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Updated: Apr 29

When my second daughter was only ten days old, my daughter had to be hospitalized for ten days. Her umbilical cord detached too early and she developed an infection, #omphalitis. At her wellness check up I bought it to the pediatrician's attention (he had completely skipped over it). It took him getting a second and third opinion from two different attending doctors. I was told my daughter had to be admitted to the hospital immediately. The signs of incompetency came in hard and swift. I wish we would've left then. I know now, I had the right to refuse treatment and seek it else where.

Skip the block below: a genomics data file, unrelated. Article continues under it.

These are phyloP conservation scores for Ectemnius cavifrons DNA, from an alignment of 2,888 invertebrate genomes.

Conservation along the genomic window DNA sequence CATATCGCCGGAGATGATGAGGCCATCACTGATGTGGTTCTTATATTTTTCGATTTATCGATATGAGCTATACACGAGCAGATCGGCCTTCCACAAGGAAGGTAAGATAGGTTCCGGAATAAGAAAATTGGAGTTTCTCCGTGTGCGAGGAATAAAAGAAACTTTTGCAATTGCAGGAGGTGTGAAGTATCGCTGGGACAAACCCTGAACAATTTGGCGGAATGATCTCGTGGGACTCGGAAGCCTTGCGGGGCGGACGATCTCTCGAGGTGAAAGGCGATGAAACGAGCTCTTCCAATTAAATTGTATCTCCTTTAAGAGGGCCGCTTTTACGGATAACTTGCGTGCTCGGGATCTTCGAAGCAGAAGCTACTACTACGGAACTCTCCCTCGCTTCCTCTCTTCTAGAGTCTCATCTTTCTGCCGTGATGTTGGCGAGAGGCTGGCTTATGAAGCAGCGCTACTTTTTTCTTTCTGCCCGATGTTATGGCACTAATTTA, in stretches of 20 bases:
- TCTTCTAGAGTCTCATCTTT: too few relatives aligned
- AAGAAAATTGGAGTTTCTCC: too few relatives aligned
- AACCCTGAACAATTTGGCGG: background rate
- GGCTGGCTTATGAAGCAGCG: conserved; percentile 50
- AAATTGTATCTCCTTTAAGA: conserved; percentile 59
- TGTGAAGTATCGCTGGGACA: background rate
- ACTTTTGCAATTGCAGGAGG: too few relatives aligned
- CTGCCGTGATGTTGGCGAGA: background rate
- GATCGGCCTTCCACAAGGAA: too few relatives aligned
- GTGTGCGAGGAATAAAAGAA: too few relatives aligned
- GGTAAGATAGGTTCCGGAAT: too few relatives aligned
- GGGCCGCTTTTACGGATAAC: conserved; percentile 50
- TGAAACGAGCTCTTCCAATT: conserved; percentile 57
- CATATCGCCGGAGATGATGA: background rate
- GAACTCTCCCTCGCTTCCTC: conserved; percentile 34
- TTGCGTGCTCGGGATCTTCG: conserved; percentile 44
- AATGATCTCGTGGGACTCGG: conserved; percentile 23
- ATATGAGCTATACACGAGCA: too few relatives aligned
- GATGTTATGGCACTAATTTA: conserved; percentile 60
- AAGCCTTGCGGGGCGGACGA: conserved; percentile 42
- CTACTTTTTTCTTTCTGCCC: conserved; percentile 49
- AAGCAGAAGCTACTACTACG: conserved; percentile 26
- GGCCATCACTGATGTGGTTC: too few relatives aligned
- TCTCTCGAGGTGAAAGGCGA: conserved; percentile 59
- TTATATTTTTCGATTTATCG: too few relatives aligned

I know now even after my daughter was admitted I could have left to go to another hospital. But because of the doctor's fear tactics, we suffered, for ten days. Let me go back... Initially, the doctors told me that the severity of the infection would dictate how long my daughter would have to be hospitalized. But with every shift change, and every new doctor to enter our hospital room; my daughter's hospital stay got longer and longer... Rightfully so, surrounded by our support system, we demanded answers and inquired about having her moved to another hospital. Our concerns were met by misinformed medical students, doctors with no bed side manner, and feelings of hopelessness. I couldn't even walk my daughter around the room to comfort her because she was attached to an IV. In the process of this, my 2 year old had to stay with family, as my husband and I alternated shifts staying at the hospital. My oldest daughter had never been away from us for longer than a couple of days. In fact, we even missed out on her birthday because of all the trouble surrounding her sister. But I was too afraid to leave her alone with the incompetent staff. I didn't leave my daughter's side, not even to shower, not even when they suggested I should. Finally, on day four of my daughter's hospital stay, and after requesting the patient advocate (did you know this was a thing?), we got some accurate information about my daughter's condition and how long she would have to stay. It turns out, because my daughter was so young she could only receive antibiotics to treat the omphalitis via her IV, and that the antibiotics had to be administered over the course of 10 days. That's right, my daughter had to be hospitalized for the same amount of time she had been on this Earth. Even though we had a day, an end goal in sight it didn't make it any easier. I had to watch as medical students poked and prodded my daughter before they would bring in a specialist to find her vein and be able to attach the IV. Because these "doctors" struggled to find her veins, it disrupted her antibiotic schedule and they tried to keep us in the hospital for additional days. It took my husband losing his cool before they presented us with an alternative option: adjust the schedule. Seems so simple right? Hardly. During our stay, I was pumping to feed my daughter. I had to fight with nurses to have the excess milk frozen because the freezer was on the floor below us. This was my second time breastfeeding my child, yet the nurses argued with me over the color of the milk and it's viability Overall, I'm still traumatized by our experience. I worry more about my youngest daughter, especially now during this COVID-19 pandemic. I worry if she is immuno-compromised because of her contracting such a major infection before her immune system was even fully developed. This is why you need a postpartum doula. For fear of being an 'angry Black woman' I know, subconsciously I didn't fight as hard as I could have for my daughter. I didn't have the all facts and couldn't understand all the information the doctors were giving us once we finally had a competent one. I wished I had someone there as I was softly crying my eyes out while my daughter slept in the cage of a hospital bed. I just wish, even with my family around, I had a little more support.

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